And there’s another type of saga being made, one panel at a time: namely Stabb Gunner, one of five weekly rotating web comics from The Fictory Comics, a branch of the main company. With it’s bright colors, reminiscent of graffiti, and engaging line art, Stabb Gunner really shows off what Courtland can do in the comic arena and is a testament to his Hip-Hop influenced style. “It’s great working with Joe. It’s nice to work with some one as out there as me,” says Courtland on their collaboration on the project. “As for the style of the comic, it was something that naturally evolved into what it is. This was the first comic for Joe and I, so it was quite a learning experience and as we grew so did Stabb Gunners Style.”
Style is something that Courtland has tons of but, like any artist, his influences come from…well…other artists.
His two biggest influences are artists that also seem to have a heavy Hip Hop influence in their style: Lesean Thomas and Shawna Mills. “I consider the two to be opposite sides of the same coin,” says Courtland. “Lesean Thomas is, in a sense, very traditional. He builds his artwork off of life itself. If you pay attention you can see the influences of life drawing in his work yet at the same time see the influence of other things like the hip hop culture, anime and manga.”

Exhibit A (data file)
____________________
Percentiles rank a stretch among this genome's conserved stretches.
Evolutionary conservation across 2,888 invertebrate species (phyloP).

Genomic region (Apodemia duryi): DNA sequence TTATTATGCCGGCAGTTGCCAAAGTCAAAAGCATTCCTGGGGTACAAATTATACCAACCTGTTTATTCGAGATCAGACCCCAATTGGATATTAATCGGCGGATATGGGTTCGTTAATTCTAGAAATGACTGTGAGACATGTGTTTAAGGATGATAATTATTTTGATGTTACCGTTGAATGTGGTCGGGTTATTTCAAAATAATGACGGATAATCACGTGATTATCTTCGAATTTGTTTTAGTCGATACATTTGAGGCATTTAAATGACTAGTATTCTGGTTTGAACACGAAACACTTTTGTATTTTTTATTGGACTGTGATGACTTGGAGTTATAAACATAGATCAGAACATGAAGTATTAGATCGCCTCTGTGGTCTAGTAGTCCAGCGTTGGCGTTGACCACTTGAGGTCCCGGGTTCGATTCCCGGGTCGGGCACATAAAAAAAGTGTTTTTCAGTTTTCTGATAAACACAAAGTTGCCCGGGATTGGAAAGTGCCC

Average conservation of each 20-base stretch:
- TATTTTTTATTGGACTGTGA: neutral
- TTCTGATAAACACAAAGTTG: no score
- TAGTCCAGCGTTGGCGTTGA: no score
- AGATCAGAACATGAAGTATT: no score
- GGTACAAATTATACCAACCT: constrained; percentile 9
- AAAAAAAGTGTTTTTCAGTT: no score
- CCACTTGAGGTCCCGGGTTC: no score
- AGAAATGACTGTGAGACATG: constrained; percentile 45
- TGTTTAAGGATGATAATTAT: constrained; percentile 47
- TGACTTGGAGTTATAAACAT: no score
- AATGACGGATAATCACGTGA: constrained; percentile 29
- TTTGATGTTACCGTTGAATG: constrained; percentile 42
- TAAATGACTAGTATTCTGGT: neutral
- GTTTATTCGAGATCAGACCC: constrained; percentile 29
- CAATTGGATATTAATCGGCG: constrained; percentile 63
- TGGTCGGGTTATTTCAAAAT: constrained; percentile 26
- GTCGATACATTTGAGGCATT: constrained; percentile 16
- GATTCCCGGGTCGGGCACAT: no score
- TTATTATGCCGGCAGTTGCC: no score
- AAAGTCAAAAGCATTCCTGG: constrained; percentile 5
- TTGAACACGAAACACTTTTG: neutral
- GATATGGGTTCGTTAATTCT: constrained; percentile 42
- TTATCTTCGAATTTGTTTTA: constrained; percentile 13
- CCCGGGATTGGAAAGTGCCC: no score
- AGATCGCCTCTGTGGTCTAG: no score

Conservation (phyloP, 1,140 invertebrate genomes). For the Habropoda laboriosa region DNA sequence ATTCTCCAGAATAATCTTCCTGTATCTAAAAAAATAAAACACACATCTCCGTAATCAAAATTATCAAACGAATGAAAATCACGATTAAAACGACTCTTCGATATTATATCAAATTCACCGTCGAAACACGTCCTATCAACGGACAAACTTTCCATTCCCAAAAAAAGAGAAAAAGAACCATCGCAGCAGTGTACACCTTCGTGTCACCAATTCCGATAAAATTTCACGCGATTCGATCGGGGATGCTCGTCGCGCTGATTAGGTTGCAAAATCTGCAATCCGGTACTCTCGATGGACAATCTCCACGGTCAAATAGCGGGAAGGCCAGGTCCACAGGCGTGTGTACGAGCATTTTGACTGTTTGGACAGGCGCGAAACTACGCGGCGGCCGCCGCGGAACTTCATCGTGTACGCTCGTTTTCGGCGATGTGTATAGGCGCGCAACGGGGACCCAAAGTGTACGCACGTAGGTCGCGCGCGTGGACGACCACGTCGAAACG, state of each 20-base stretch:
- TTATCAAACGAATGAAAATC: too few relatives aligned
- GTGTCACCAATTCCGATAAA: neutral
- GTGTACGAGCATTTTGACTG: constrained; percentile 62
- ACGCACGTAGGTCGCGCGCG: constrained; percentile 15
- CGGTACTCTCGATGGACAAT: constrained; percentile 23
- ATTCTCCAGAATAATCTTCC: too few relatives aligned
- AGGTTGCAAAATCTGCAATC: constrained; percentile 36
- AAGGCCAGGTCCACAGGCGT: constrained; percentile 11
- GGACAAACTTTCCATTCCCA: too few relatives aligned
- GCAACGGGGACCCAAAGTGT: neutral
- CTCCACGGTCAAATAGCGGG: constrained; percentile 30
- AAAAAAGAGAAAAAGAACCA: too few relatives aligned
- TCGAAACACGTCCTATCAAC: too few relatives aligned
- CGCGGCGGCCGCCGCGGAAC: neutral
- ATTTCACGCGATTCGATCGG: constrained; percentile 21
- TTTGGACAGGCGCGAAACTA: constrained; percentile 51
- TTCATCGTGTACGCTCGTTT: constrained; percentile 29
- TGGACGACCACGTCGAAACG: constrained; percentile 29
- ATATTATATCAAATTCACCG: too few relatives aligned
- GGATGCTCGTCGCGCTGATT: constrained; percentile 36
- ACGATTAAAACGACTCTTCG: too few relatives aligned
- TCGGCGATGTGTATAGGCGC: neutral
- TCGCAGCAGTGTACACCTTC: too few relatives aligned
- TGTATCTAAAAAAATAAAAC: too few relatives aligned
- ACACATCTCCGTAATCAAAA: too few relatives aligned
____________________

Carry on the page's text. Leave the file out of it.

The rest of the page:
Courtland partially credits Shawna Mills as the inspiration behind some of his more eccentric and stylized characters, and often tries to emulate the energy that she portrays in her work. “Shawna Mills is all about expression, exaggeration and stylization,” he says. “Her work tends to be very poppy. Bright colors, hard contrasts, the works. You can really get the sense of stress in her character art’s movement. She also has a slight graffiti feel to her work that makes it perfect for apparel.”
Courtland tries to strike a fine harmony between his two greatest artistic influences as he balances his style and creates something that is true to who he is as an artist.
The funny thing about influences is that it makes our artistic world go round. Somewhere, there’s someone saying the same things about Courtland that he said about Lesean Thomas and Shawna Mills, paying forward the influences that can be found in his work.
Still, with all that’s going on in Courtland’s world, I wondered if he even had time for his own projects. “I have many personal projects but maybe only 3 that I am continuously working on,” he says. “I don’t know about soon, but eventually I’ll unveil my own projects. Maybe even as a The Fictory Comic.” Here’s hoping that’s sooner rather than later (hint hint).
And you know, with all this talk about Hip Hop influences, I couldn’t let him get away without asking who his five favorite rappers are. “Lupe Fiasco, Lupe Fiasco, Drake, Kanye, and Jay-Z.” Laughing, he adds, “Yes Lupe Fiasco takes 2 spots because he’s that good!”
I can only disagree with Courtland on one thing: I would’ve given Lupe three.
Thanks for reading, guys. Until next time!
Courtland Ellis is currently working hard as an Illustrator and Animator at The Fictory in Lancaster, PA. He is open for freelance work and can be found at one of these many places online:
The Fictory: http://thefictory.com/
Deviant Art: http://cle2.deviantart.com/